Once such an offending message was being spoken when I walked into Jack’s office and picked up the phone. I asked what “appropriate action” would be taken  if the magazine subscription expired and was not renewed. I was told that the delinquent subscriber’s name would be “put on a list.” When I pressed for more details asking what kind of list, I was told, “a list for internal consumption.” How many helpless seniors, I wondered, would have thought that their “delinquency” would be reported to law enforcement authorities and in a panic pay for something they neither wanted nor needed.

Try as I did, I could not get Jack to whittle down his donations to a select few recipients. He also began to object to my looking at his mail. “What are you  doing? Why are you going through my mail? Are you trying to take over?”  It was at this point that I came to realize the frustration faced by a well-intended caretaker trying to operate in an open, consensual manner.

 I began to feel myself stuck between a rock and a hard place. If I surreptitiously disposed of the junk mail thereby  cutting down on what were becoming unlimited donations by a person of  very limited income, would I be committing an illegal action? Tampering with mail ? I consulted my lawyer on the matter and, assured that disposal of such “mail” would not be a crime, I began Operation Heave Ho. What Jack didn’t see, he didn’t miss.

Now  he is gone and his ashes scattered in the sea as  he wished. But because of legal technicalities connected to what is becoming a drawn-out probate process, Jack’s mail needs to keep  coming to my address. Most of the junk mail I toss out with mean-spirited glee. But there is one mailing I respect and read with care – the 28-cent postcards from HHV – Help Hospitalized Veterans.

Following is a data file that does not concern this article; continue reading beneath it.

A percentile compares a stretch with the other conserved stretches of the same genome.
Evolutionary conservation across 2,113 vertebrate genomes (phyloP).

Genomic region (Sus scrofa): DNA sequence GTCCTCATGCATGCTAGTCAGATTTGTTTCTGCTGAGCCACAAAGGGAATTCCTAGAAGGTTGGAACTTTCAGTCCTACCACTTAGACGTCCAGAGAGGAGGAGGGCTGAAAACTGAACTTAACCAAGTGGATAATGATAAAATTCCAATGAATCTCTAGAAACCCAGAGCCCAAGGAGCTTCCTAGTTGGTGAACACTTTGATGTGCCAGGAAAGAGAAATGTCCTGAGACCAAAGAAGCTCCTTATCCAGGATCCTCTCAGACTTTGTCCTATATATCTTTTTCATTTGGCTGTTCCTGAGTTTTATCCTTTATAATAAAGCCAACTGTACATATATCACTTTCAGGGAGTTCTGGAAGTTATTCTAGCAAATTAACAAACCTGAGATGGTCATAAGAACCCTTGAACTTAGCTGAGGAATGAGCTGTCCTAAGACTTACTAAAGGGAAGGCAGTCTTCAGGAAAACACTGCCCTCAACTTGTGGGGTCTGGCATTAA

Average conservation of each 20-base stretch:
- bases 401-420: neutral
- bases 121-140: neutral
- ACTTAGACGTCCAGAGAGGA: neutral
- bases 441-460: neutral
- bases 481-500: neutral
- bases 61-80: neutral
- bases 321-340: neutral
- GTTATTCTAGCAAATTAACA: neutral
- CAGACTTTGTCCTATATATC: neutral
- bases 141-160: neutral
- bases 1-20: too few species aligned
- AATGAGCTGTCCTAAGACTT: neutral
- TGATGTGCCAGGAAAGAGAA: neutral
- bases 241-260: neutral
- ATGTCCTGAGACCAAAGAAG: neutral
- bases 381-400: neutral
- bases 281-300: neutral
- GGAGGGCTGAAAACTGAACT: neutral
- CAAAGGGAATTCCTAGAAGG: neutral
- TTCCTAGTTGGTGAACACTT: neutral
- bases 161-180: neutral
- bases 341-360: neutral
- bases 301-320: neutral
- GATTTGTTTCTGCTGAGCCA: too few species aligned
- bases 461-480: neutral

HHV seeks donations for craft kits and sends out postcards with personal, hand-written thank-you notes from vets who have received kits. Today I received two postcards from HHV “penpals.” One card was from Angela in a hospital in Wyoming. With her kit she had built a bird house. She expressed her appreciation to me saying, “Thank you for the bird house. The wild birds will love it.” I thought of Angela, bed-bound, dreaming that she could fly free as a bird.

The second card was from Karen, hospitalized at a Navy Medical Center in Utah. “Thank you for the craft kit. It helps to pass the time.”

Still in my prime, although a rather “mature” prime, I must admit,  my hours fly by all too quickly. But  I know the day will come when I too will need help passing the time. A craft kit will come in handy.

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Comments (3)

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  1. DIck says:

    Enjoy, enjoy samoglesby’s blogs, and there’s a meaningful message in every one.

  2. Roger Cranse says:

    Sam, yes a sad and puzzling phenom. You describe it well; happened in my family too, in very much the same way. These bums who exploit and threaten seniors are right up there in my estimate with traffickers and Ponzi schemers. I think they’re sociopaths – no remorse DNA. Will I ever fall prey? I doubt it; I’m meaner than your sweet friend. RC